To my surprise, one of the links was to an excerpt from Scharmer’s latest book, Theory U: Leading from the Future as it Emerges, The Social Technology of Presencing. It was absolutely wonderful. My reading list is already too long, but this book has jumped up to the top of my list.    (M4R)

Here’s an excerpt describing the underlying motivation behind Theory U:    (M4S)

Across the board, we collectively create outcomes (and side effects) that nobody wants. And yet, the key decision-makers do not feel capable of redirecting this course of events in any significant way. They feel just as trapped as the rest of us in what often seems to be a race to the bottom. The same problem affects our massive institutional failure: we haven’t learned to mold, bend, and transform our centuries-old collective patterns of thinking, conversing, and institutionalizing to fit the realities of today.    (M4T)

…    (M4U)

The rise of fundamentalist movements in both Western and non-Western countries is a symptom of this disintegration and deeper transformation process. Fundamentalists say: “Look, this modern Western materialism doesn’t work. It takes away our dignity, our livelihood, and our soul. So let’s go back to the old order.”    (M4V)

This reaction is understandable as it relates to two key defining characteristics of today’s social decay that peace researcher Johan Galtung calls anomie, the loss of norms and values, and atomie, the breakdown of social structures. The resulting loss of culture and structure leads to eruptions of violence, hate, terrorism and civil war, along with partly self-inflicted natural catastrophes in both southern and northern hemispheres. It is, as Vaclav Havel put it, as if something is decaying and exhausting itself.    (M4W)

What then is arising from the rubble? How can we cope with these shifts? What I see rising is a new form of presence and power that starts to grow spontaneously from small groups and networks of people. It’s a different quality of connection, a different way of being present with one another that moves us beyond the patterns of the past. When groups learn to operate from a real future possibility that is seeking to emerge, they begin to tap into a different social field that manifests through an altered quality of thinking, conversing, and collective action. When that shift happens, people can connect with a deeper source of creativity and knowing. One they don’t normally experience. They step into their real power, the power of their authentic self. I call this change a shift in the social field because that term designates the totality and type of connections through which the participants of a given system relate, converse, think, and act.    (M4X)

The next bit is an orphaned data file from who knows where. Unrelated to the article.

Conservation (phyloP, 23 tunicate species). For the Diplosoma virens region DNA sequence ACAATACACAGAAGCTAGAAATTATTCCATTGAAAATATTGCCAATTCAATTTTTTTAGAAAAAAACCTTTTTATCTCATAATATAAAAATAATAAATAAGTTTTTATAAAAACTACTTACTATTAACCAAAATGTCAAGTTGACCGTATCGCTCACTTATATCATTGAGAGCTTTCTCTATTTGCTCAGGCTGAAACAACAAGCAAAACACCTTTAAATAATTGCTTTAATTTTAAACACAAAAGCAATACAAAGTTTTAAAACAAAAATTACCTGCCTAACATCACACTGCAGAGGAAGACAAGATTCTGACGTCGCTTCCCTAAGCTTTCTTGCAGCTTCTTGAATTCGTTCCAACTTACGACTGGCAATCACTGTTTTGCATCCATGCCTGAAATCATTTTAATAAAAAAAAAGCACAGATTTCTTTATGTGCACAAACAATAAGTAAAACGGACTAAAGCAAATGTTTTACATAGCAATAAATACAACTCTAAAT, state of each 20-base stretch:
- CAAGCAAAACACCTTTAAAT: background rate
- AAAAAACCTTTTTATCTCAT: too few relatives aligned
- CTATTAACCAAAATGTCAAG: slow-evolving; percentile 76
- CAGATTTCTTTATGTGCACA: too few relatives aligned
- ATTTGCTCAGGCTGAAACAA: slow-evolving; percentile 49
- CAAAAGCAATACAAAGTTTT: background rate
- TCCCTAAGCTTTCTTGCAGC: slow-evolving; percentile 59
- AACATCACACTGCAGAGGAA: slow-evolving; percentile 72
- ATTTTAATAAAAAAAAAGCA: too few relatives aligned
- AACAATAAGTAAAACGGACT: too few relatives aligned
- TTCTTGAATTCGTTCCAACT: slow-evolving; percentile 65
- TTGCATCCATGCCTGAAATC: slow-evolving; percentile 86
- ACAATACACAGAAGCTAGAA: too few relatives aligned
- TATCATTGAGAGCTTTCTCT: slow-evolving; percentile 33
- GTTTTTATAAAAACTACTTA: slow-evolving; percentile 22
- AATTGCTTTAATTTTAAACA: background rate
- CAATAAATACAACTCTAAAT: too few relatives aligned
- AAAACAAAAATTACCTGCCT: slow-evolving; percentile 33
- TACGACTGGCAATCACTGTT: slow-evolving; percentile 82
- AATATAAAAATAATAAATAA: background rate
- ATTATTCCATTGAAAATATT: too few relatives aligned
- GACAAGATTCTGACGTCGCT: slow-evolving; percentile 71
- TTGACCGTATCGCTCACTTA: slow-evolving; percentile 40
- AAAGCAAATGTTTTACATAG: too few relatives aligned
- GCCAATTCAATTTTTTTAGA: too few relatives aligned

When a group succeeds in operating in this zone once, it is easier to do so a second time. It is as if an unseen, but permanent, communal connection or bond has been created. It even tends to stay on when new members are added to the group.    (M4Y)

The crux of his theory stems from his thoughts on organizational learning:    (M4Z)

Having spent the last ten years of my professional career in the field of organizational learning, my most important insight has been that there are two different sources of learning: learning from the experiences of the past and learning from the future as it emerges. The first type of learning, learning from the past, is well known and well developed. It underlies all our major learning methodologies, best practices and approaches to organizational learning. By contrast, the second type of learning, learning from the future as it emerges, is still by and large unknown.    (M50)

A number of people to whom I proposed the idea of a second source of learning considered it wrongheaded. The only way to learn, they argued, is from the past. “Otto, learning from the future is not possible. Don’t waste your time!” But in working with leadership teams across many sectors and industries, I realized that leaders could not meet their existing challenges by operating only on the basis of past experiences. Sometimes, the experiences of the past aren’t exactly that helpful in dealing with the current issues. Sometimes, you work with teams in which the experiences of the past are actually the biggest problem and obstacle for coming up with a creative response to the challenge at hand.    (M51)

When I started realizing that the most impressive leaders and master practitioners seem to operate from a different core process, one that pulls us into future possibilities, I asked myself: How can we learn to better sense and connect with a future possibility that is seeking to emerge?    (M52)